By Ashley Wislock, Francis Scarcella and Rick Dandes
The Daily Item
SUNBURY — Citing the decision of “certain county commissioners” to cut his salary by 42.5 percent, longtime Northumberland County Sheriff Chad Reiner on Wednesday said he would quit his post effective Jan. 24.
Reiner’s salary of $53,834 is not scheduled to decrease until Jan. 1, 2016 — after the 2015 general election.
After that, the sheriff’s salary would drop to $31,000.
Salary cuts for four other row officers are on hold because of a court injunction. Reductions for the coroner and register and recorder would have become effective Jan. 1 because they ran in the 2013 general elections.
In addition to the salary cuts, the new policy would require all row officers to pay 50 percent of the county’s cost for their health benefits. For someone with a family plan, costs would almost quadruple, from $241 to $873 a month.
That salary decision “forced me to re-evaluate my career on a long-term basis,” Reiner said in a letter that accompanied his formal resignation note. “I have an obligation to obtain a salary capable of sustaining my family. As much as I love being sheriff, family will always come first.”
Reiner faxed his letter of resignation to county human resources director Joseph Picarelli, as well as to Gov. Tom Corbett, Secretary of State Carol Aichele and to Commissioner Jonathan Marks, of the state bureau of commissions, elections and legislation.
“I am sorry to see him go,” said Northumberland County Commissioner Rick Shoch, who was the lone opposing vote to the salary cuts. “I had a good working relationship with him. The reasons he gave for resigning, these are the things I’ve been talking about. If you reduce these salaries this much, you are eventually not going to get qualified people who will view this as a full-time job. And over time... you will see good people leave. Still, I remain hopeful we can find and retain good people. A job like sheriff, if you want to do it right, it requires full-time participation.
“All of this was something very avoidable.”
Asked if he thought a salary of $31,000 might deter qualified people from applying for the sheriff’s position, Shoch said, “Only time will tell.”
Added Commissioner Steve Bridy: “I wish him the best. And for him to take a swipe at the salary is disingenuous at best. He has two complete years left under his current salary. It is a dereliction of duty to those who elected him to serve.”
Reiner always said he wanted to do what was right for the taxpayers, said Northumberland County Commissioner Vinny Clausi, “but he is failing to mention to the public he applied for a federal job more than a year ago. It isn’t about the taxpayers to him, it is about the money. His salary wouldn’t have been cut until 2016 and that is even if he would have won re-election. Why didn’t he stay and finish his term? I find that interesting.”
County work since 2000
Meanwhile, late Wednesday afternoon, Reiner said: “It’s been a wonderful ride,” referring to his 14 years working in the sheriff’s office. Reiner became sheriff in 2005 after serving as chief deputy from 2000 to 2004. His term would have been up in January 2016.
Cpl. Robert Wolfe, of the Northumberland County sheriff’s department, was appointed chief deputy on Wednesday.
“It’s sad to see him go because he was a friend, as well as a boss,” Wolfe said. “He hired me five years ago. He ran the office efficiently, and it will be sad to see him go. Chad let us do our jobs and oversaw everything. He was very loyal to his dog. As of right now, I was promoted to chief deputy. When he leaves on the 24th, I’ll be the acting sheriff.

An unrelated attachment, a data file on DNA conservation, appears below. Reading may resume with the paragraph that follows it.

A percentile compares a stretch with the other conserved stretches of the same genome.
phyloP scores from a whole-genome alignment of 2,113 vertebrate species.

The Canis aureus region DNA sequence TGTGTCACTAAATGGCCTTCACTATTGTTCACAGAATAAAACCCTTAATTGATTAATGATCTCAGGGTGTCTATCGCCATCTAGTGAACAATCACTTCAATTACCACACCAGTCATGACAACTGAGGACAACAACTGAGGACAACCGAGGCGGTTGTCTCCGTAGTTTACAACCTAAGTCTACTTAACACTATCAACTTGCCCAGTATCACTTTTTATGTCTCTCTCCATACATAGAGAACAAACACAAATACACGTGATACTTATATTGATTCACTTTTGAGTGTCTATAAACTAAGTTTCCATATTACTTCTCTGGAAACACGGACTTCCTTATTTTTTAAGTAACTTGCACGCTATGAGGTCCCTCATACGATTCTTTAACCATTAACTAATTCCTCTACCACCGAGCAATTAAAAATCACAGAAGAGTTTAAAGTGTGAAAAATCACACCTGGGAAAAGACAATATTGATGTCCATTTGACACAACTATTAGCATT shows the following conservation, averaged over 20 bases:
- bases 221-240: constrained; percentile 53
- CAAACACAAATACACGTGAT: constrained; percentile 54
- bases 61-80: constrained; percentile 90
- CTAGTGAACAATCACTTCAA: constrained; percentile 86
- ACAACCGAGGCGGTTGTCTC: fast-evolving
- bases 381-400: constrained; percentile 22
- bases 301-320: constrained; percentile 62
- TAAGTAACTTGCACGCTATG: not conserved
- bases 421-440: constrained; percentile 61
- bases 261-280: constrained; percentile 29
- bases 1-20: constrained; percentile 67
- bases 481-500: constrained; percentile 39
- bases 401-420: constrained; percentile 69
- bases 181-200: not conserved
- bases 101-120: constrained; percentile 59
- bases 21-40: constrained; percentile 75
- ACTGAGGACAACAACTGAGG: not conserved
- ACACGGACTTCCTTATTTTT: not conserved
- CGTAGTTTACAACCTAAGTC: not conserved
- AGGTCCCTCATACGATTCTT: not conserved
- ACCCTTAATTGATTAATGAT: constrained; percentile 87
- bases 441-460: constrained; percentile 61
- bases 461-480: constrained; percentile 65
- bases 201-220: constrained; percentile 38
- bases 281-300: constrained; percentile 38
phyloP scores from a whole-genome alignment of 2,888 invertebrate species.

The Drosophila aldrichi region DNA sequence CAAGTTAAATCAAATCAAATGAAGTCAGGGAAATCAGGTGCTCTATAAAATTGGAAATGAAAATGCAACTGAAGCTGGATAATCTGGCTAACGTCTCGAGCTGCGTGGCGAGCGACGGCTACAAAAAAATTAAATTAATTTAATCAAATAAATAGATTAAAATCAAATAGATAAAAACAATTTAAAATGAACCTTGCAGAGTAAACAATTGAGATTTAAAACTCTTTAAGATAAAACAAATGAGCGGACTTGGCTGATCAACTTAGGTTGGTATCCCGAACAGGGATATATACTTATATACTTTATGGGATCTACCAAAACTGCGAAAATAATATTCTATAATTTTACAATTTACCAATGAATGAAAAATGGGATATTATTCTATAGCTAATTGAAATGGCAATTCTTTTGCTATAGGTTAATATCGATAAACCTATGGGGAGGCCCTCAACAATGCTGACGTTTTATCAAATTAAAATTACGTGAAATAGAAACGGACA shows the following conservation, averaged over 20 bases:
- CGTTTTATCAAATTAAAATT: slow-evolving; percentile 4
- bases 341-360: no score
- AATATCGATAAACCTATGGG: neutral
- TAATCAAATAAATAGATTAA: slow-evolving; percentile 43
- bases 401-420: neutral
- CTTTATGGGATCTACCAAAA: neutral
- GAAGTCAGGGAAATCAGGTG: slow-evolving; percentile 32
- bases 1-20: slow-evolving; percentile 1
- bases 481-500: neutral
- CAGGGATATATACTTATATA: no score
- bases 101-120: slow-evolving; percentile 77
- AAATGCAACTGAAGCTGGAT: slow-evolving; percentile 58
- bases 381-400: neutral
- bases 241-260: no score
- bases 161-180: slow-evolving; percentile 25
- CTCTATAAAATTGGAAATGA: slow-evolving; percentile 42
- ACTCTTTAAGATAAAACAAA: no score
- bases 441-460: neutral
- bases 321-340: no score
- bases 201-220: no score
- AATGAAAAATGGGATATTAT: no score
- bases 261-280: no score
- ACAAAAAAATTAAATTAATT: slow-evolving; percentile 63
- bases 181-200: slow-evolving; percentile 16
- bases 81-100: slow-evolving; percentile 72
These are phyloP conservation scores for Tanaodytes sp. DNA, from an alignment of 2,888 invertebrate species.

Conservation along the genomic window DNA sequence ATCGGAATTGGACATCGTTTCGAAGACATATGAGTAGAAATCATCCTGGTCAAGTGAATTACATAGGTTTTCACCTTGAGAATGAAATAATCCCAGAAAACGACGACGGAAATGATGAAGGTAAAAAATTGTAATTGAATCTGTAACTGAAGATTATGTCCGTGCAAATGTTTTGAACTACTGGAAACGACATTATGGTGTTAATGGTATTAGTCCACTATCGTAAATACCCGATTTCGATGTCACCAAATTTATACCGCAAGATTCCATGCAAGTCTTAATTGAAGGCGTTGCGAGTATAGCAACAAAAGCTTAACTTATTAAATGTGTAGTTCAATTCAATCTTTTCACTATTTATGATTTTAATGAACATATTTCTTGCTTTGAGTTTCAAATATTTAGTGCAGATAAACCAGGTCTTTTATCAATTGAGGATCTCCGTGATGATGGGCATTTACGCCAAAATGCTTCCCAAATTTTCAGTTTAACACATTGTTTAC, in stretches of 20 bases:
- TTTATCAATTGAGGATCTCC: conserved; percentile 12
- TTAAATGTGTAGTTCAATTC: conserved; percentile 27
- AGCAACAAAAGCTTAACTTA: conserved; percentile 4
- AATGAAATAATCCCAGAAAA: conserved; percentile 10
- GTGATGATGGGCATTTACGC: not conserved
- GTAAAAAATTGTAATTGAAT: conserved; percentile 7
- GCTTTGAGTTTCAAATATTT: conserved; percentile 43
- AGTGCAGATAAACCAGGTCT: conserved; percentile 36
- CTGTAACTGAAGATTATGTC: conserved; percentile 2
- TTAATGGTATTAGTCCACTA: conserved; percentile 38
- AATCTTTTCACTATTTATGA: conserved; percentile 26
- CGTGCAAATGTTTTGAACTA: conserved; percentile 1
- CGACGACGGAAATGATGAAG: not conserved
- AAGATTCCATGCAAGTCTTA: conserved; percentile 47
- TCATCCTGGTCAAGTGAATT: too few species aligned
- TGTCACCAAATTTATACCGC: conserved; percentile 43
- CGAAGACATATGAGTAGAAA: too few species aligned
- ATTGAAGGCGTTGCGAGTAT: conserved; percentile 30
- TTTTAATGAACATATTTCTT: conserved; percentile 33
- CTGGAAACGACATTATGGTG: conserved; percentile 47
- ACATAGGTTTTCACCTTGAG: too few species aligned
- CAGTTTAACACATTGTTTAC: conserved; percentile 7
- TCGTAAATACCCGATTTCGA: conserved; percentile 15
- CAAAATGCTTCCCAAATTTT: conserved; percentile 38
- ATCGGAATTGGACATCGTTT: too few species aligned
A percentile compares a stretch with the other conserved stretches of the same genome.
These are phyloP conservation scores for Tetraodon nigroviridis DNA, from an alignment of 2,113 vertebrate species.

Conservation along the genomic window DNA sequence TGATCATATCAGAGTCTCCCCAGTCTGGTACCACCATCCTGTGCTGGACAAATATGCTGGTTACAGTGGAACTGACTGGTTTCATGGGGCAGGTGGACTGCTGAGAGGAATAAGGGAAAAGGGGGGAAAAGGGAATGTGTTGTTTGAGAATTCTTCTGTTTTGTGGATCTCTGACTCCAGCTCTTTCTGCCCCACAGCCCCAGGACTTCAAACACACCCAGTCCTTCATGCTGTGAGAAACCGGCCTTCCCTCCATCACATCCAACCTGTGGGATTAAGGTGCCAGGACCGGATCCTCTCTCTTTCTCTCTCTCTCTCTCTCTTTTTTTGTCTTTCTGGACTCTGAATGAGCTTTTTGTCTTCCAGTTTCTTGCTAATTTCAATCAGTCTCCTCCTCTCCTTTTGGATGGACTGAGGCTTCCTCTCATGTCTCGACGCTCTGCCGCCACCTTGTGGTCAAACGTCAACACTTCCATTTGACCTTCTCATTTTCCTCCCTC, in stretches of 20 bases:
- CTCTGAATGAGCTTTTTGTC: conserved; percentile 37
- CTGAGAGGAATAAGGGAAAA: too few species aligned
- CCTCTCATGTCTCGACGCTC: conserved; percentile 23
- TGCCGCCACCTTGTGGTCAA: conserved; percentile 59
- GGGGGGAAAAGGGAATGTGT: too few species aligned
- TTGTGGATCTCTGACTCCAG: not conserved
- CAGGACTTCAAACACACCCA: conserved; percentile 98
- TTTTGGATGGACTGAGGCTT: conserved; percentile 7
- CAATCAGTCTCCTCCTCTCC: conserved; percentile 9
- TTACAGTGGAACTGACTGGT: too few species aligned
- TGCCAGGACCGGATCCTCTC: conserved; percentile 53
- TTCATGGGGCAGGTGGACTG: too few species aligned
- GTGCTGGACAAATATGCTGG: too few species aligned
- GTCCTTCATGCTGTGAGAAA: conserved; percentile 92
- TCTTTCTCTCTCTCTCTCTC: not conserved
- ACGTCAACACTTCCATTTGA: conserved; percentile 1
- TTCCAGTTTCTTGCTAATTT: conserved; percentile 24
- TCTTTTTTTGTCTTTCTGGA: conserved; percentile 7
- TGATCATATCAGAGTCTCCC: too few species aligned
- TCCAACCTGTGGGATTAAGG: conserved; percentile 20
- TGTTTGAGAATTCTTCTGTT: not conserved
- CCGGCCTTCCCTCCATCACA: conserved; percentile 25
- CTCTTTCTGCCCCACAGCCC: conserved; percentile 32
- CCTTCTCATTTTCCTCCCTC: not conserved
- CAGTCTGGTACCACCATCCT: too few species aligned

“If there is anything the office staff could do to keep him here, we would,” Wolfe said. “We wish he would stay, but it’s his choice, his decision. He has to do what’s best for himself and his family.”
Added Bernadette Chaundy, a sheriff’s department staff member: “We’re really going to miss him. He was a wonderful boss, very caring about us.”
Union County Sheriff Ernest Ritter III said Wednesday he will miss working with Reiner.
“We’ve worked very closely together over the years,” Ritter said, specifically as K-9 officers and in bringing police dog work to other counties.
Deputies from Valley departments helped one another, Ritter said; most recently, the Union County sheriff’s department assisted with additional coverage during the preliminary hearings of alleged “Thrill Killers” Miranda and Elyett Barbour, accused in a Northumberland County murder.
Ritter and his K-9 named Justice, trained in bomb detection, swept Northumberland County Courthouse during a November bomb threat.
“I hope for the best for Chad and his future,” Ritter said. “He’s a fine officer and a good friend.”
Northumberland County Coroner Jim Kelley said, “I am sad to see him go. I wish him the best of luck in his future.”
Reiner said he was “proud of his accomplishments” as sheriff.
“I started the first ever canine program in the county,” he said, “and helped get millions of dollars of drugs off the street. I modernized the sheriff’s office, bringing it into the 21st century.”
Reiner, in an open letter to the citizens of Northumberland County, said, “It has been thoroughly enjoyable serving you ... and it is humbling to have received the support you have given.”
He also expressed his gratitude and appreciation “to the supervisors and employees of all local law enforcement agencies, local court officials, probation officials and members of the prison staff for the support they have given to the sheriff’s office throughout the years. Most importantly, I want to thank the sheriff’s deputies and administrative staff for their loyalty, dedication and hard work. Their individual and collective efforts have been, and remain, critical to the success of the sheriff’s office.”
Staff reporter Evamarie Socha contributed to this story.